US space agency NASA, as a part of series of wireless sensor experiments which will be the first self-powered tests, released the Technology Educational Satellite or TechEdSat-6 into low-Earth orbit from the NanoRacks platform on November 20 that aims at expanding the capabilities of sensor networks for future ascent or re-entry systems.
This bread loaf-sized satellite was launched to the International Space Station on Orbital ATK’s Cygnus spacecraft from agency's Wallops Flight Facility in Virginia on Novemeber 12 and comes under continuing series to demonstrate the "Exo-Brake" parachute device, advanced communications and wireless sensor networks.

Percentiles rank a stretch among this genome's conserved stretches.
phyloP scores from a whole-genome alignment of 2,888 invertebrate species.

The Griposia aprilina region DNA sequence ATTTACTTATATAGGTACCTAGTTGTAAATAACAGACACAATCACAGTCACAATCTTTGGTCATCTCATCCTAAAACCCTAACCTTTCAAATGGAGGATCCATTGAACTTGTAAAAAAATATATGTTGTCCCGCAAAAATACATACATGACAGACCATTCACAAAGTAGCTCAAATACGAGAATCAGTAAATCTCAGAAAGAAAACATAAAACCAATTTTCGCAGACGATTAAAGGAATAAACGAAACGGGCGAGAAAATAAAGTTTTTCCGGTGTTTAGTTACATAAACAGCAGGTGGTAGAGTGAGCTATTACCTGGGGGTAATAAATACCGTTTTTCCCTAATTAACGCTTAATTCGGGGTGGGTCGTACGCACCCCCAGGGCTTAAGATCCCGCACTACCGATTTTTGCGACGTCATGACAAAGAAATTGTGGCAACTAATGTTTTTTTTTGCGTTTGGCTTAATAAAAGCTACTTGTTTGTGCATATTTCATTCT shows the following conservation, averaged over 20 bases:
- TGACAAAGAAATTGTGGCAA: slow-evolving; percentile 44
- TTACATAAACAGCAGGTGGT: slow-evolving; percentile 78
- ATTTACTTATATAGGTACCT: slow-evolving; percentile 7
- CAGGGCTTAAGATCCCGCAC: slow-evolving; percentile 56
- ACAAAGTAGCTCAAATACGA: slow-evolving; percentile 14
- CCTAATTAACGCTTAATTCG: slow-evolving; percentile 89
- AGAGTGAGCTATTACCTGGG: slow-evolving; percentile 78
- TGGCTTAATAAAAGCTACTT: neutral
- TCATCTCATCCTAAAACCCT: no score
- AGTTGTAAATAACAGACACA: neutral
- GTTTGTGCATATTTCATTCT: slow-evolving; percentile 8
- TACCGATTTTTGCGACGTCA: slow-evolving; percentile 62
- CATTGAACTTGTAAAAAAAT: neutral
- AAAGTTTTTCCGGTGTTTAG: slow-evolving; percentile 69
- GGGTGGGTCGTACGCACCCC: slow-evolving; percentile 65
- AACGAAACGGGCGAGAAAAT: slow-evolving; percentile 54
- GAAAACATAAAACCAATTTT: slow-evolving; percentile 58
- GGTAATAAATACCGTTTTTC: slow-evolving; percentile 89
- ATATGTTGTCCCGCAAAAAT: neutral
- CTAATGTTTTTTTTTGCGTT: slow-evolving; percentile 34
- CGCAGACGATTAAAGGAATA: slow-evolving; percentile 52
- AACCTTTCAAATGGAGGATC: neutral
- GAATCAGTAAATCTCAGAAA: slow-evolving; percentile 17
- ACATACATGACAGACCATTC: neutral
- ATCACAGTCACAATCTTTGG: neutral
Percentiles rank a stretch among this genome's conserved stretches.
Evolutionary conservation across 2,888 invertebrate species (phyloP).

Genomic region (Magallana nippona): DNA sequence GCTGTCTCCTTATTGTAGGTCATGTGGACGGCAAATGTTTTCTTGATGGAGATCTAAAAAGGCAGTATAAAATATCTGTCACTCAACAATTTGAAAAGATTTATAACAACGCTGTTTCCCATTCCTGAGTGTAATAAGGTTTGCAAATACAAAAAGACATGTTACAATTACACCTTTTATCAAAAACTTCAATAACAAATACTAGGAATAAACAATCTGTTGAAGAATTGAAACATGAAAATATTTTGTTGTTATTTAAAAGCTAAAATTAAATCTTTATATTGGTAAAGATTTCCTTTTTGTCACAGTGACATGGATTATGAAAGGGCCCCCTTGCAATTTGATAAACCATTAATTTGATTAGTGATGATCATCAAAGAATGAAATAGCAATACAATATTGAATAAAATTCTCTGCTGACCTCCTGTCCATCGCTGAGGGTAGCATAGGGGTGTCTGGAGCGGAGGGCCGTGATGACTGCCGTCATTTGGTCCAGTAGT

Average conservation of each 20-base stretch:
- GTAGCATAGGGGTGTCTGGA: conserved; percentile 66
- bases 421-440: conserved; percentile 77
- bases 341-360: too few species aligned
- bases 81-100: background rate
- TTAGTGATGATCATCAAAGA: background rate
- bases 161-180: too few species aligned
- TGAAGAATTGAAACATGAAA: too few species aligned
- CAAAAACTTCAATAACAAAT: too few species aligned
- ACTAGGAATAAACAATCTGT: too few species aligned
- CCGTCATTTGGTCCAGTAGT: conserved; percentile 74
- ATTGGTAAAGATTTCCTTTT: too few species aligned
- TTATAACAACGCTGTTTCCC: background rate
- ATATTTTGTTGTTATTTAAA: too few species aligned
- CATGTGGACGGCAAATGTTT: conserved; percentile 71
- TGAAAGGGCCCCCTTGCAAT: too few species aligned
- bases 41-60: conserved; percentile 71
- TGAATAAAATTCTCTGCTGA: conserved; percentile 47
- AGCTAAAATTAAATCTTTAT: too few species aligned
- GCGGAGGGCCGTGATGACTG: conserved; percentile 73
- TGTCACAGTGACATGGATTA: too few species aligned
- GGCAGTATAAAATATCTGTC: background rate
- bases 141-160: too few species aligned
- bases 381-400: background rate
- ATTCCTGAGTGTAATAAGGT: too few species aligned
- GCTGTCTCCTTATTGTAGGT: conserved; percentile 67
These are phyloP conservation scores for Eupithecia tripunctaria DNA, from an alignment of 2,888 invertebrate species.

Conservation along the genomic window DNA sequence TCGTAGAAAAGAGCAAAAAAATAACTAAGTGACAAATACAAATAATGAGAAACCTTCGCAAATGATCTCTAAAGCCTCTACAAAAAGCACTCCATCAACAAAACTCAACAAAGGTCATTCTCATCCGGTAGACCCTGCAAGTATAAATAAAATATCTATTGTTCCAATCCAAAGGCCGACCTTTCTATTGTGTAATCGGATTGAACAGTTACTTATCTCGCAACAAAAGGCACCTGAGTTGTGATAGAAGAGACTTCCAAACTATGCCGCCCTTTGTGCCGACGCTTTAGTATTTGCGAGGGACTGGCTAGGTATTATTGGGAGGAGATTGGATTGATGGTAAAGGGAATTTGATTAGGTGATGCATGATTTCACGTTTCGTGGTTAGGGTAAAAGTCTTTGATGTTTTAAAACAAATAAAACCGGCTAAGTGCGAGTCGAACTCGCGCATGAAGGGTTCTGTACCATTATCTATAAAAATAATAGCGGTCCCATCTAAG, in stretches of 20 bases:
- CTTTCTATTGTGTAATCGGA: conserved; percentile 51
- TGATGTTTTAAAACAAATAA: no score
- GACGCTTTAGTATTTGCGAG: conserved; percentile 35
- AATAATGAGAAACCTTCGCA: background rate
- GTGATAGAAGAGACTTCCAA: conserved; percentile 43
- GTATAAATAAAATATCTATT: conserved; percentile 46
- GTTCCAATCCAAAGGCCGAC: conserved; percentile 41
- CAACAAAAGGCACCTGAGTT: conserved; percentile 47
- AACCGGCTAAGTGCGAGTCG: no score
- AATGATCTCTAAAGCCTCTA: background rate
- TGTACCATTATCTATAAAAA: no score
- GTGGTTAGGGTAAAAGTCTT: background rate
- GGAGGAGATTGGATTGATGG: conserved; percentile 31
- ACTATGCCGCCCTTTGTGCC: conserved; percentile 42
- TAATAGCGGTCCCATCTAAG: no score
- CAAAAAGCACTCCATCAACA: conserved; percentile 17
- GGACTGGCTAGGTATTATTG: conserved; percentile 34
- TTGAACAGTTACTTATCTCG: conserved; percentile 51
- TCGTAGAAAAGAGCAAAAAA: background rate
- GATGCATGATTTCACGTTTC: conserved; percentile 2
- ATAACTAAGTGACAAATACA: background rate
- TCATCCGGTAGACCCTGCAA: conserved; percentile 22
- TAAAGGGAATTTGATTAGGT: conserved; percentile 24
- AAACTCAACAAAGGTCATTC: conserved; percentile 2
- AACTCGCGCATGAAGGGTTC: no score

This is fourth TechEdSat satellite carrying an updated version of the Exo-Brake that will demonstrate guided controlled re-entry of the small spacecraft to return science practices from space securely.
Read more: Mysterious 'Bama Boom' leaves scientists panic-stricken across the globe
Michelle Munk, NASA’s System Capability Lead for Entry, Descent and Landing, said, "The Exo-Brake’s shape can be changed to vary the drag on the satellite. With the help of high-fidelity simulations, we will demonstrate a low-cost, propellant-less method of returning small payloads quickly, and to fairly precise locations, for retrieval".
"We are excited about tracking TechEdSat-6 as it re-enters the atmosphere.", he further added.
The TechEdSat series is a collaborative activity that involves NASA early-career employees, interns and trainees from various universities.